How the FBI’s new “tiger mom” scheme exposed teachers in the classroom
A class of elementary school teachers has been exposed as part of the FBI ‘s new “zero tolerance” policy.
The teachers were part of a “special education” program that allowed the FBI to secretly videotape them as they interacted with students and staff.
The undercover agents posed as the school’s school administrators, teachers, and school resource officers, according to documents obtained by The Washington Post and The Associated Press.
They even made their own school lunch.
They filmed the teachers using a “mobile classroom.”
It’s not clear how many of the teachers were exposed, but one teacher, who asked not to be named, told the AP the agents used the program “without a permit or permission from anyone in authority.”
The teachers’ parents, who had signed contracts to have their children work in the program, also became targets.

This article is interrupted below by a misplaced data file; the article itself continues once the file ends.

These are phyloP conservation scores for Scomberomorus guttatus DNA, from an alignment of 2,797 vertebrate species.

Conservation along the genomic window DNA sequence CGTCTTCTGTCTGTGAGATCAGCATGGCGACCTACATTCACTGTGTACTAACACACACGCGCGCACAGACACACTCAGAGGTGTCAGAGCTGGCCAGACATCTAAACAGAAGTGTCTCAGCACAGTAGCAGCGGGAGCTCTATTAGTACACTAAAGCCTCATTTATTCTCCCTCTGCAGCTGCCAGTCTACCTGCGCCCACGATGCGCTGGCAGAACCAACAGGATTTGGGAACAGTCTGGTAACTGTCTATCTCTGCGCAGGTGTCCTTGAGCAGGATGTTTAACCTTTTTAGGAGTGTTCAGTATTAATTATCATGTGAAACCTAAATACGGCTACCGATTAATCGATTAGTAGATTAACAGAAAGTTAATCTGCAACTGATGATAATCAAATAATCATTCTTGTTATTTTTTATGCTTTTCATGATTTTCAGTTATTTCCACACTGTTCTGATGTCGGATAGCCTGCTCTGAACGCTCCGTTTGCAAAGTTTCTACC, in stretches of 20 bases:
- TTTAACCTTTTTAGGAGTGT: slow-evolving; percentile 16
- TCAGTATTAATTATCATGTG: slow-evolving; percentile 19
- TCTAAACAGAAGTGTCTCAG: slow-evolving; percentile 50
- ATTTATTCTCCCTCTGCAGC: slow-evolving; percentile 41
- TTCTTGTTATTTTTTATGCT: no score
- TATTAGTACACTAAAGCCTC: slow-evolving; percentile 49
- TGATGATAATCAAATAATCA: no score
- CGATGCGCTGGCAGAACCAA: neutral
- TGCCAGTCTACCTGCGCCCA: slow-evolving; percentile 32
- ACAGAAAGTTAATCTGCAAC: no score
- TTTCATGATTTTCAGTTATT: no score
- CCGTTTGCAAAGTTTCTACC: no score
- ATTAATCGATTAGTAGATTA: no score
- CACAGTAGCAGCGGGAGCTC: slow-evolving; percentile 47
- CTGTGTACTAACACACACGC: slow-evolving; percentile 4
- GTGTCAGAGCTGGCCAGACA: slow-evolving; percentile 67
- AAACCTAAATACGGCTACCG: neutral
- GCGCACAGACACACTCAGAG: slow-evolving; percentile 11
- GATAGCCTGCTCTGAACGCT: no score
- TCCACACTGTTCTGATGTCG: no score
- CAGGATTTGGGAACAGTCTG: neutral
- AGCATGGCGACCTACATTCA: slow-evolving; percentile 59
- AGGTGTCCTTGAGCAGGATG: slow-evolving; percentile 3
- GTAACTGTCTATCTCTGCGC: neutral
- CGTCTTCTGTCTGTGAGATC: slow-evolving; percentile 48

The Associated School Boards Association says more than 100 of its members have been subjected to the surveillance program.
“This has happened before, in a school, but not to teachers, because it is not about the teachers,” said Karen Smith, the association’s executive director.
“It’s about the students and their parents.”
The new “special-education” surveillance program was put into place last year and expanded in 2018, but the FBI claims that it is only for “teachers with disabilities,” which is why some of the surveillance videos are missing from the public domain.
It’s unclear how many teachers were targeted.
A spokesperson for the FBI declined to comment, and the department did not respond to questions.
But the agency says it has expanded the program to “other types of employees with disabilities” in the past.
The AP has contacted the FBI for more information about the surveillance, but it has not received a response.
The FBI did not return a request for comment.